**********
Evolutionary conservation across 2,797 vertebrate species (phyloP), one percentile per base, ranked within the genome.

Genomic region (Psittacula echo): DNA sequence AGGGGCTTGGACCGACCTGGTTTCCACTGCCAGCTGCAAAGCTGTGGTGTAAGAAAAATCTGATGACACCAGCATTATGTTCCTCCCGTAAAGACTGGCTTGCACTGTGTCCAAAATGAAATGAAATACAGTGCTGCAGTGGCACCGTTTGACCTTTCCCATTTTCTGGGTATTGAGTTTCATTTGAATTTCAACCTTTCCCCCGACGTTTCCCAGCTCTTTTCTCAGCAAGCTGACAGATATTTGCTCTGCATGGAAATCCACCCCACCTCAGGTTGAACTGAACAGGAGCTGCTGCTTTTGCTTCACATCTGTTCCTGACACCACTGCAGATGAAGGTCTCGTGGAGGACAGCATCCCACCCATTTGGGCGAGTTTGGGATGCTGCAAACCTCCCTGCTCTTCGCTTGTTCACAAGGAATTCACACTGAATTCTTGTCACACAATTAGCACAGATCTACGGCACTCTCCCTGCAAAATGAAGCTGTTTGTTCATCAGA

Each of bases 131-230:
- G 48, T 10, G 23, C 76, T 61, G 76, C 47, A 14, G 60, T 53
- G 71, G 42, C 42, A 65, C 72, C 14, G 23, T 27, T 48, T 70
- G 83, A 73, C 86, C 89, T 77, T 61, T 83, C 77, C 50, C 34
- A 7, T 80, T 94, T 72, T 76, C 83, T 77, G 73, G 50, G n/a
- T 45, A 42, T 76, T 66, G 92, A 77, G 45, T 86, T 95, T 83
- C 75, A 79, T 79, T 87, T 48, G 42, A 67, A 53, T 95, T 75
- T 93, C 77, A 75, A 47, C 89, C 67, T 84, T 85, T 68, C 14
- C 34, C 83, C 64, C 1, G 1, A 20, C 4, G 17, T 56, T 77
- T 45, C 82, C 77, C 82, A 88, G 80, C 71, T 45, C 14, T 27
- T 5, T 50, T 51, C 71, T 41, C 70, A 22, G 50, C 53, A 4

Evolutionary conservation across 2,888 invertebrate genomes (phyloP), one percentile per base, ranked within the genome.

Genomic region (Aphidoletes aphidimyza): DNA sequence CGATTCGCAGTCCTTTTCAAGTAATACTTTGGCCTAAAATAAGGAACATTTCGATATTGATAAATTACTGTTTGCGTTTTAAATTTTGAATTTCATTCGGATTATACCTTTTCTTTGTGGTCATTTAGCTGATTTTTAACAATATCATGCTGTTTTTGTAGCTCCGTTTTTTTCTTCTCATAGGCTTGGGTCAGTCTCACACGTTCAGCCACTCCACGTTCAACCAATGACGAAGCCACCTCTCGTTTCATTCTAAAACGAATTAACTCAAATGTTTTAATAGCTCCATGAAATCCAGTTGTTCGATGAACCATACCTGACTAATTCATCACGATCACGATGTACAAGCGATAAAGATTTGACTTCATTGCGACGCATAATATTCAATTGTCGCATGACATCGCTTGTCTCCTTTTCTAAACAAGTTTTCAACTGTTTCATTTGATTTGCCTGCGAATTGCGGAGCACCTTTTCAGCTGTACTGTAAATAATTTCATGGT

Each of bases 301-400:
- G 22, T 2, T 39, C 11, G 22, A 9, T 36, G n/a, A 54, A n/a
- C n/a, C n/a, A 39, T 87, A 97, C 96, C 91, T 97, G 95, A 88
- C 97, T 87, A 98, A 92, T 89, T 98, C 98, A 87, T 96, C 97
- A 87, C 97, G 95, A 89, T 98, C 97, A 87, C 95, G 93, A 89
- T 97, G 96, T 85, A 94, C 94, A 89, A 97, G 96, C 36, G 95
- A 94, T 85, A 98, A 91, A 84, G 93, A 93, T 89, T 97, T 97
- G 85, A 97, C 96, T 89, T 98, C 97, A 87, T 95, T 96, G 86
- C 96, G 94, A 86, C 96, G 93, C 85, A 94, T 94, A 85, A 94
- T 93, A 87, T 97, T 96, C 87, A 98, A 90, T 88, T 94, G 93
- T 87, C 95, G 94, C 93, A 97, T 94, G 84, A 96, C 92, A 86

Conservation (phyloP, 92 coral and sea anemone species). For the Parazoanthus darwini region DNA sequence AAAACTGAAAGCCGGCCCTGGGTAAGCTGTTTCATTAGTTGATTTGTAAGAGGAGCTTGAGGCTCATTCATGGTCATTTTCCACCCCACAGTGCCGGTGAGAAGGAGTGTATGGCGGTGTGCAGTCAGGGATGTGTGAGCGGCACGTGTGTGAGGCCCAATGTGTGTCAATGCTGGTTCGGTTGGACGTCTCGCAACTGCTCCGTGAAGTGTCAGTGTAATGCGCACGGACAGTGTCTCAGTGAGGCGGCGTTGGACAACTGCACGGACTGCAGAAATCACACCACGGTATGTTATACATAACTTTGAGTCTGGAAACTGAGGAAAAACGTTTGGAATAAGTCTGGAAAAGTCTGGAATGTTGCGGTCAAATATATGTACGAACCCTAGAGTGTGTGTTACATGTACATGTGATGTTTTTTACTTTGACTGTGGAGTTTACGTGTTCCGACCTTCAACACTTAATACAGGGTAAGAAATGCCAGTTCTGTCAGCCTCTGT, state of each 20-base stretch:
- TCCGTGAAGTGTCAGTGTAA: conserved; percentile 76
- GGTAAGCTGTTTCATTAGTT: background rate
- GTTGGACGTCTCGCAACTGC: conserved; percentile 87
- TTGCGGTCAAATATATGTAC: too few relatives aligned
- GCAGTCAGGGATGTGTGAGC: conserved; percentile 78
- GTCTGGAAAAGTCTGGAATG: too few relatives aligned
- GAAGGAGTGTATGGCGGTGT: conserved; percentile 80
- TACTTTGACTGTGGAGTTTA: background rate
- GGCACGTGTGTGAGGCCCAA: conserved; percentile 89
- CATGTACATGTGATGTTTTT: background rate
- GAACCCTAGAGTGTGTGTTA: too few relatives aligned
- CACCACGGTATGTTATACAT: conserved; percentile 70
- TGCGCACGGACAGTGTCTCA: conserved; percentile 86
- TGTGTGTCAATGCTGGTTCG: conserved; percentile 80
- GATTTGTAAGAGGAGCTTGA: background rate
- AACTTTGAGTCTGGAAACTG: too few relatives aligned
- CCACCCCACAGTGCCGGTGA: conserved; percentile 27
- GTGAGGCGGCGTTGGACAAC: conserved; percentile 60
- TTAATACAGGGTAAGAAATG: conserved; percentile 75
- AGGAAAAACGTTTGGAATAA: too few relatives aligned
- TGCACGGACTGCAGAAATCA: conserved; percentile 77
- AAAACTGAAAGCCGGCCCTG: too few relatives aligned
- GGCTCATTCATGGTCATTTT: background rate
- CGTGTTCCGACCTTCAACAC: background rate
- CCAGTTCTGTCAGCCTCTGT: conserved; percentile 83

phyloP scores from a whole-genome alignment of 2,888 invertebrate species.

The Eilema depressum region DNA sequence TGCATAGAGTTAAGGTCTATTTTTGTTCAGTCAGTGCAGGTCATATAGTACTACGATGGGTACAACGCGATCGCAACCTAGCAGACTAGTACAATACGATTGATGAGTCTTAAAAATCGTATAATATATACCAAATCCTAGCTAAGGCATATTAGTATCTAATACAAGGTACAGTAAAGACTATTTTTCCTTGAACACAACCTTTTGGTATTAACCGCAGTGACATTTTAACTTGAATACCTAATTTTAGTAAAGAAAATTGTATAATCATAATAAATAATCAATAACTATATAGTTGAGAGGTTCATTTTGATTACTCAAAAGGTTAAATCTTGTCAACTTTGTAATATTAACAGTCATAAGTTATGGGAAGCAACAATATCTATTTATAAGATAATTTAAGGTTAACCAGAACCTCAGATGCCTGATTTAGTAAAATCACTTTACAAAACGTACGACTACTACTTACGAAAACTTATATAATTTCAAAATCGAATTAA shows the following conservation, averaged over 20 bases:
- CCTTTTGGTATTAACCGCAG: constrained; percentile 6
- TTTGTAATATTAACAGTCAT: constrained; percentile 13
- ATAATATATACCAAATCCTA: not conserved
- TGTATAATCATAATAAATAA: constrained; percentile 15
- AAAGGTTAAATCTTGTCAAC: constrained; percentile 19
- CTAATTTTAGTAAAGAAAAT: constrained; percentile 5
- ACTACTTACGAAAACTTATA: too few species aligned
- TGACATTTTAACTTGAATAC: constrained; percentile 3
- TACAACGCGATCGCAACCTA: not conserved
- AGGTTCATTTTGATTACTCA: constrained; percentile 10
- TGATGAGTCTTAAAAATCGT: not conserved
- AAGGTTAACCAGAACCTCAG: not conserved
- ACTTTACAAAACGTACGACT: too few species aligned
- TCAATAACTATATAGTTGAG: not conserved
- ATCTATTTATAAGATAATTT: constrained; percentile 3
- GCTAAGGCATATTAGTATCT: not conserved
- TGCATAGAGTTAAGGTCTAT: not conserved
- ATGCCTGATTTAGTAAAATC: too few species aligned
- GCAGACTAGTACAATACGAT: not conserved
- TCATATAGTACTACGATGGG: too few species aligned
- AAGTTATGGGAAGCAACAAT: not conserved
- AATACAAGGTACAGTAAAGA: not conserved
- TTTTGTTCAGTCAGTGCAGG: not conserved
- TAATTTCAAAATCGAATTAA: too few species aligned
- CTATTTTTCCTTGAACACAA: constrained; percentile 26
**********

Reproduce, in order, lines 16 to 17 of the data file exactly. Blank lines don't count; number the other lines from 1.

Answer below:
Each of bases 301-400:
- G 22, T 2, T 39, C 11, G 22, A 9, T 36, G n/a, A 54, A n/a